The Composers Guild was founded shortly after the end of the war by such distinguished figures as Bliss, William Alwyn and Guy Warrack with Vaughan Williams as its first president. Warrack was the highly accomplished conductor of the BBC Scottish Orchestra for many years, broadcasting a very wide repertoire and being allowed to choose his own programmes. Many years later, in the 1960s, he initiated the idea of a British Music Information Centre having visited such centres in other countries and realised their tremendous value and obvious potential. There was no hesitation in inviting Dr Gipps to be a member of the Composers Guild of Great Britain and she represented it in the Midlands with the unremitting zeal with which she always applied herself. She served for two separate periods of five years, each on the Executive Committee in London. In 1966 her friend and fellow composer, Adrian Cruft, was Guild chairman and she succeeded him in 1967. Cruft's keen business acumen eliminated the Guild's debt of £3000; he raised a Gulbenkian grant which enabled the BMIC to open in November 1967, the ceremony being conducted by Lord Goodman.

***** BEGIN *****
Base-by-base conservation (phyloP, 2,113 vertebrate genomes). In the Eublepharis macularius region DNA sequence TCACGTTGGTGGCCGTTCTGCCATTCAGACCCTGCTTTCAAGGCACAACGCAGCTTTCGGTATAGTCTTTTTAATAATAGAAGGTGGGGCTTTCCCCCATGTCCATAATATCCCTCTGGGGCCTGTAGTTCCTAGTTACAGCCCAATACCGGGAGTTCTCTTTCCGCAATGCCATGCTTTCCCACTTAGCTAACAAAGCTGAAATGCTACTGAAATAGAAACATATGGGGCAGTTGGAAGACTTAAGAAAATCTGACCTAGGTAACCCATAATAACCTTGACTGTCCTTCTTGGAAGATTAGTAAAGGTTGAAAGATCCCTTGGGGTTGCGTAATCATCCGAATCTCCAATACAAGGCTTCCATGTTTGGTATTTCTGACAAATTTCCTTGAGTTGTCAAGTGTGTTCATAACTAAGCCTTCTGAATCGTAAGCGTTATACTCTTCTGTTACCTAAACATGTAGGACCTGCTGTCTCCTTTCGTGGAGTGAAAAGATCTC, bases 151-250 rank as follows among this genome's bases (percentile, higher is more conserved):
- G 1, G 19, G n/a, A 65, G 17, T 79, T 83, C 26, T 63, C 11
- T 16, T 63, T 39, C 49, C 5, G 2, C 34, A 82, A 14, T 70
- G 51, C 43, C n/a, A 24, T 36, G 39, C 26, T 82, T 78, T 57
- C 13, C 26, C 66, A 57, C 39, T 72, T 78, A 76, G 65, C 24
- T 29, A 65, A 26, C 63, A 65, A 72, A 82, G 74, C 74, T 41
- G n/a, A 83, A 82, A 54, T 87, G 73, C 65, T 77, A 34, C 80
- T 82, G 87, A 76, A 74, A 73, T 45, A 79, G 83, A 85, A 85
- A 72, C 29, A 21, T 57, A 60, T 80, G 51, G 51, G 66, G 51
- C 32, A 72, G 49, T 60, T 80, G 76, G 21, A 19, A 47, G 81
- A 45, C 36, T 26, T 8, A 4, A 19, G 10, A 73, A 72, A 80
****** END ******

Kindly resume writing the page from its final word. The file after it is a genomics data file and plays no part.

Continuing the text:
Returning to 1948, with the completion of the splendid Piano Concerto, Dr Gipps became chorus master of the City of Birmingham Choir with its financial reward of £120 per annum; she was also conductor of the Birmingham Co-op Amateur Orchestra with a salary of £150 per annum; she enjoyed several concerto engagements a year at fifteen guineas a time and wrote programme notes at ten and sixpence each effort. There were also the many unpaid tasks: for example the conductorship of the CBSO Listeners' Club Ladies' Choir and the editorship of the CBSO magazine. In addition, her husband was the principal clarinet in the CBSO so this meant that for about three years things were settled and going well. Of course, there were snags. Anthony Lewis of Birmingham University and others gave her no work whereas unprejudiced persons would have welcomed with open arms the employment of such a competent and versatile individual. Envy showed itself in other ways. She was told it was 'bad form' to be called Dr Gipps when she was conducting. She ignored these comments, and rightly so. Finances were restricted particularly when the Bakers took out their first mortgage. Then, sadly, things began to go wrong. George Weldon was sacked as conductor of the Birmingham Orchestra although the official statement indicates that he was asked to resign. Sir John Barbirolli was understandably furious at the despicable treatment dished out to Weldon and, consequently, made him associate conductor of the Hallé. Weldon was always a popular conductor and very able. For example, although not in sympathy with the music, he conducted the first performance of Humphrey Searle's Piano Concerto No 2, which Barbirolli said was 'technically beyond him' [personally], at the Cheltenham Festival in 1955. Dr Gipps was not even considered to succeed Weldon as conductor of the City of Birmingham Choir; a woman conductor was thought 'indecent'. David Willcocks got the job and he certainly did not need a chorus master - least of all a woman. Undaunted, Mrs Baker applied for a post with BBC Midlands but was told in the clearest possible terms at the interview that she could not have the job because men would not, and could not, be expected to work for a woman. However, she did secure part-time lecture-recitals for Oxford Extra-Mural Delegacy in the North Midlands and Oxford areas which payed £4 a time, though this meant driving about 500 miles a week.